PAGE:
In advance of the 2011-2015 sesquicentennial (150th) anniversary of the American Civil War, this site is a look at the role of what is now the City and County of Durham, North Carolina. There may be more famous places, but few with a broader involvement in so many pivotal areas.
- People living here were instrumental prior to the war in shaping national compromise to preserve the Union including U.S. Senator Willie P. Mangum, president pro tem of the 27th and 28th Congresses of the United States of America and a key ally of Henry Clay in the Compromise of 1850.
- At the time, people here reflected a microcosm of North Carolina’s ambivalence or divide about secession. Free blacks lived much like their white neighbors, some skilled but, most just plain dirt farmers, alongside one of the largest plantations in the South. Some were against slavery and others for slavery, some Federalists and others Secessionists.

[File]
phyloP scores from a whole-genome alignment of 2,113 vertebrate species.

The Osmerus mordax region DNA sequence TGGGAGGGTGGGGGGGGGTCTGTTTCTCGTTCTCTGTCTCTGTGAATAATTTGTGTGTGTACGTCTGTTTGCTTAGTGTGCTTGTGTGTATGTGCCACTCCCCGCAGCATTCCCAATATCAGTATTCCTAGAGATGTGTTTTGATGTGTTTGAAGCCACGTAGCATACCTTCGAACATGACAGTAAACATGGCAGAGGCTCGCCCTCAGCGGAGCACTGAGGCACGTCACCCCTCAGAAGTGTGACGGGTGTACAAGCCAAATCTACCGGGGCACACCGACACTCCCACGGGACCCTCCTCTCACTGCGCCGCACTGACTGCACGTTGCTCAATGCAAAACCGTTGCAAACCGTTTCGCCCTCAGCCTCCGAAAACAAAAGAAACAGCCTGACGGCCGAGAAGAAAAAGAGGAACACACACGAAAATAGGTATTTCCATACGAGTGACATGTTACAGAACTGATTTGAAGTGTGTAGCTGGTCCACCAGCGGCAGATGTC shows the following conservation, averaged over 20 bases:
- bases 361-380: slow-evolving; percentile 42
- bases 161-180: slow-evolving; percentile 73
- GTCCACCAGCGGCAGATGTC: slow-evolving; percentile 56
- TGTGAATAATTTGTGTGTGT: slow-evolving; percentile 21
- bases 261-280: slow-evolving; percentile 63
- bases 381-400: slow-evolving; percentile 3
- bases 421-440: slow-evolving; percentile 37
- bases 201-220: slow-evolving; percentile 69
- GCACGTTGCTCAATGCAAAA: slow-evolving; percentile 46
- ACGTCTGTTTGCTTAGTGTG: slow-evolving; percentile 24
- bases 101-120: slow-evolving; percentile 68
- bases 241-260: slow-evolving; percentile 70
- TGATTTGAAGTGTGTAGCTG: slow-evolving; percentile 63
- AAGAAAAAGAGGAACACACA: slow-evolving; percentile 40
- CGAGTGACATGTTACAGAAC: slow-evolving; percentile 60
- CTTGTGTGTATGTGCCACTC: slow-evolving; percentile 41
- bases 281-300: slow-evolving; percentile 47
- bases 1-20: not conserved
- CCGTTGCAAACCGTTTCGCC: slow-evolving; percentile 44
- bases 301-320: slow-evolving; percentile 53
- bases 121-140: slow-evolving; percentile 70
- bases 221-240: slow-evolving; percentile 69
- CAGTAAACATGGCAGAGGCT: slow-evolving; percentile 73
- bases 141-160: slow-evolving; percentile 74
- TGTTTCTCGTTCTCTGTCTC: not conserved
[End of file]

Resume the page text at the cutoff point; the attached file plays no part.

- Surrounded by secessionist states as hostilities grew, North Carolina was last to secede, but many in what is now Durham rallied to the cause, dying on the front lines in some of the earliest battles of the war including First Manassas (aka Bull Run) and at Gettysburg.
- In the end, Durham was the site of fighting and the pivotal surrender at Bennett Place, now considered by many to have effectively ended the Civil War 20 days after Lee surrendered only his own army at Appomattox.
- Returning home to Durham, veterans worked alongside freed blacks to forge national enterprises manufacturing textiles and tobacco, excelling in finance and leveraging a global role today in education, healthcare, and research.